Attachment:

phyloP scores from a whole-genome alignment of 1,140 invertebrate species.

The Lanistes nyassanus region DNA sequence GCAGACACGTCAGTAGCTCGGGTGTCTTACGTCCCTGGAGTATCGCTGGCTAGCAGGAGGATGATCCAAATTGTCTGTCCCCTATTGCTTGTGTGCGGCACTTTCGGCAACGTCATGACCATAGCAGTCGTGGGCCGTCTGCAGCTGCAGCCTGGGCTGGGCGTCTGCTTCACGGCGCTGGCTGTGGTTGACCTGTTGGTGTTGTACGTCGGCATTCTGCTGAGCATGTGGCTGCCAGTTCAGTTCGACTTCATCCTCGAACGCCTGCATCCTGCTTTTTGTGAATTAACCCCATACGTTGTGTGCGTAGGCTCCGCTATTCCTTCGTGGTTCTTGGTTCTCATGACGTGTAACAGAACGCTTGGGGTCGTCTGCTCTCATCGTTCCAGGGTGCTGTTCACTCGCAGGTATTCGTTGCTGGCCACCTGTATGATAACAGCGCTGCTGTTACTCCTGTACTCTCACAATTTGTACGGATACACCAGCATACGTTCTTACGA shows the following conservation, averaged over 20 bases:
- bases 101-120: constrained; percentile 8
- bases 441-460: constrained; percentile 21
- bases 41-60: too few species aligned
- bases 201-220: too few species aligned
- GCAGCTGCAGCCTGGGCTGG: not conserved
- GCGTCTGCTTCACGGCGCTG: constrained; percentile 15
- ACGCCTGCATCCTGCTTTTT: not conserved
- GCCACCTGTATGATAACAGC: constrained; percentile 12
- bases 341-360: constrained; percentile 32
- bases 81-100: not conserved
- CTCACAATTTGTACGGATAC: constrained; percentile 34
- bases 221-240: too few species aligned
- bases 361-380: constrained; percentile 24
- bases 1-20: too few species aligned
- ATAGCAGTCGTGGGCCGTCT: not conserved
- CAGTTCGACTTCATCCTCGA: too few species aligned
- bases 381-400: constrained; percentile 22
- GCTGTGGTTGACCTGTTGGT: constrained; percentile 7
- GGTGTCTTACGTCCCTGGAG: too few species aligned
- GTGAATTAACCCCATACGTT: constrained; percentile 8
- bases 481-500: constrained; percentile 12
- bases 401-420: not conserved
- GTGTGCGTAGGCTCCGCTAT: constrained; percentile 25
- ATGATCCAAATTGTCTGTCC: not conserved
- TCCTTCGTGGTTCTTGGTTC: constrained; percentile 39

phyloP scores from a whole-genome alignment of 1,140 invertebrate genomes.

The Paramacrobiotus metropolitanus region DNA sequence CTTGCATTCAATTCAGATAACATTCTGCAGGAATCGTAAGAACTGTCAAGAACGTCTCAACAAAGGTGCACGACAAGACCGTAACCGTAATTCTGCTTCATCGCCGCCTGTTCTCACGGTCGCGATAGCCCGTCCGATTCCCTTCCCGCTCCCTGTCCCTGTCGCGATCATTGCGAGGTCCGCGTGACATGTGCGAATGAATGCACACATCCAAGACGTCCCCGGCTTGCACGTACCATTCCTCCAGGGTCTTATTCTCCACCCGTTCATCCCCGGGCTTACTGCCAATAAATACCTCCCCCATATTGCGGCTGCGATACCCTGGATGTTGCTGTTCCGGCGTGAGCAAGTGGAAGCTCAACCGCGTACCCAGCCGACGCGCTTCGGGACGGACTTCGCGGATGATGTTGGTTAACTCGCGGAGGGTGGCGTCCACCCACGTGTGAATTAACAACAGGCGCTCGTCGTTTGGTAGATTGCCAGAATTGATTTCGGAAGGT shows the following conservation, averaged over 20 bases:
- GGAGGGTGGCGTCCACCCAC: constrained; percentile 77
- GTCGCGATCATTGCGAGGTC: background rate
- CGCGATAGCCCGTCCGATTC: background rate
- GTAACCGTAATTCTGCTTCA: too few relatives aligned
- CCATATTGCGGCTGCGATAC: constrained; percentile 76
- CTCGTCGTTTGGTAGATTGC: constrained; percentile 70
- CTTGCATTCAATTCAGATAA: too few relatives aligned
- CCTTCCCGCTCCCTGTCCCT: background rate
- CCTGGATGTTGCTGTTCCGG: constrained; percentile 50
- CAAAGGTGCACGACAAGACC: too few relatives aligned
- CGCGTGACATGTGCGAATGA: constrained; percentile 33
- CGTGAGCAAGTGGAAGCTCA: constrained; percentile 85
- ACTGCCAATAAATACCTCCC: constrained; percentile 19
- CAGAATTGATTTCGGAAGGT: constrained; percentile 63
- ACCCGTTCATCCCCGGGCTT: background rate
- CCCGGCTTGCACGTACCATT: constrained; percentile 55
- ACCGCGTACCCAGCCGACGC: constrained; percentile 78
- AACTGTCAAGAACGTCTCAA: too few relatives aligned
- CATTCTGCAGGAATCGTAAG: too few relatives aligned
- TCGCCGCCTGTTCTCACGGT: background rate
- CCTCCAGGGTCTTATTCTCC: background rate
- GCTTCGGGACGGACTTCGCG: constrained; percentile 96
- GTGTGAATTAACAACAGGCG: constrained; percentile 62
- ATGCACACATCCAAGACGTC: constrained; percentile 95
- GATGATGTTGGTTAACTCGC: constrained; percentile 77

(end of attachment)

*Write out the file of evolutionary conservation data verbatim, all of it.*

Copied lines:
phyloP scores from a whole-genome alignment of 1,140 invertebrate species.

The Lanistes nyassanus region DNA sequence GCAGACACGTCAGTAGCTCGGGTGTCTTACGTCCCTGGAGTATCGCTGGCTAGCAGGAGGATGATCCAAATTGTCTGTCCCCTATTGCTTGTGTGCGGCACTTTCGGCAACGTCATGACCATAGCAGTCGTGGGCCGTCTGCAGCTGCAGCCTGGGCTGGGCGTCTGCTTCACGGCGCTGGCTGTGGTTGACCTGTTGGTGTTGTACGTCGGCATTCTGCTGAGCATGTGGCTGCCAGTTCAGTTCGACTTCATCCTCGAACGCCTGCATCCTGCTTTTTGTGAATTAACCCCATACGTTGTGTGCGTAGGCTCCGCTATTCCTTCGTGGTTCTTGGTTCTCATGACGTGTAACAGAACGCTTGGGGTCGTCTGCTCTCATCGTTCCAGGGTGCTGTTCACTCGCAGGTATTCGTTGCTGGCCACCTGTATGATAACAGCGCTGCTGTTACTCCTGTACTCTCACAATTTGTACGGATACACCAGCATACGTTCTTACGA shows the following conservation, averaged over 20 bases:
- bases 101-120: constrained; percentile 8
- bases 441-460: constrained; percentile 21
- bases 41-60: too few species aligned
- bases 201-220: too few species aligned
- GCAGCTGCAGCCTGGGCTGG: not conserved
- GCGTCTGCTTCACGGCGCTG: constrained; percentile 15
- ACGCCTGCATCCTGCTTTTT: not conserved
- GCCACCTGTATGATAACAGC: constrained; percentile 12
- bases 341-360: constrained; percentile 32
- bases 81-100: not conserved
- CTCACAATTTGTACGGATAC: constrained; percentile 34
- bases 221-240: too few species aligned
- bases 361-380: constrained; percentile 24
- bases 1-20: too few species aligned
- ATAGCAGTCGTGGGCCGTCT: not conserved
- CAGTTCGACTTCATCCTCGA: too few species aligned
- bases 381-400: constrained; percentile 22
- GCTGTGGTTGACCTGTTGGT: constrained; percentile 7
- GGTGTCTTACGTCCCTGGAG: too few species aligned
- GTGAATTAACCCCATACGTT: constrained; percentile 8
- bases 481-500: constrained; percentile 12
- bases 401-420: not conserved
- GTGTGCGTAGGCTCCGCTAT: constrained; percentile 25
- ATGATCCAAATTGTCTGTCC: not conserved
- TCCTTCGTGGTTCTTGGTTC: constrained; percentile 39

phyloP scores from a whole-genome alignment of 1,140 invertebrate genomes.

The Paramacrobiotus metropolitanus region DNA sequence CTTGCATTCAATTCAGATAACATTCTGCAGGAATCGTAAGAACTGTCAAGAACGTCTCAACAAAGGTGCACGACAAGACCGTAACCGTAATTCTGCTTCATCGCCGCCTGTTCTCACGGTCGCGATAGCCCGTCCGATTCCCTTCCCGCTCCCTGTCCCTGTCGCGATCATTGCGAGGTCCGCGTGACATGTGCGAATGAATGCACACATCCAAGACGTCCCCGGCTTGCACGTACCATTCCTCCAGGGTCTTATTCTCCACCCGTTCATCCCCGGGCTTACTGCCAATAAATACCTCCCCCATATTGCGGCTGCGATACCCTGGATGTTGCTGTTCCGGCGTGAGCAAGTGGAAGCTCAACCGCGTACCCAGCCGACGCGCTTCGGGACGGACTTCGCGGATGATGTTGGTTAACTCGCGGAGGGTGGCGTCCACCCACGTGTGAATTAACAACAGGCGCTCGTCGTTTGGTAGATTGCCAGAATTGATTTCGGAAGGT shows the following conservation, averaged over 20 bases:
- GGAGGGTGGCGTCCACCCAC: constrained; percentile 77
- GTCGCGATCATTGCGAGGTC: background rate
- CGCGATAGCCCGTCCGATTC: background rate
- GTAACCGTAATTCTGCTTCA: too few relatives aligned
- CCATATTGCGGCTGCGATAC: constrained; percentile 76
- CTCGTCGTTTGGTAGATTGC: constrained; percentile 70
- CTTGCATTCAATTCAGATAA: too few relatives aligned
- CCTTCCCGCTCCCTGTCCCT: background rate
- CCTGGATGTTGCTGTTCCGG: constrained; percentile 50
- CAAAGGTGCACGACAAGACC: too few relatives aligned
- CGCGTGACATGTGCGAATGA: constrained; percentile 33
- CGTGAGCAAGTGGAAGCTCA: constrained; percentile 85
- ACTGCCAATAAATACCTCCC: constrained; percentile 19
- CAGAATTGATTTCGGAAGGT: constrained; percentile 63
- ACCCGTTCATCCCCGGGCTT: background rate
- CCCGGCTTGCACGTACCATT: constrained; percentile 55
- ACCGCGTACCCAGCCGACGC: constrained; percentile 78
- AACTGTCAAGAACGTCTCAA: too few relatives aligned
- CATTCTGCAGGAATCGTAAG: too few relatives aligned
- TCGCCGCCTGTTCTCACGGT: background rate
- CCTCCAGGGTCTTATTCTCC: background rate
- GCTTCGGGACGGACTTCGCG: constrained; percentile 96
- GTGTGAATTAACAACAGGCG: constrained; percentile 62
- ATGCACACATCCAAGACGTC: constrained; percentile 95
- GATGATGTTGGTTAACTCGC: constrained; percentile 77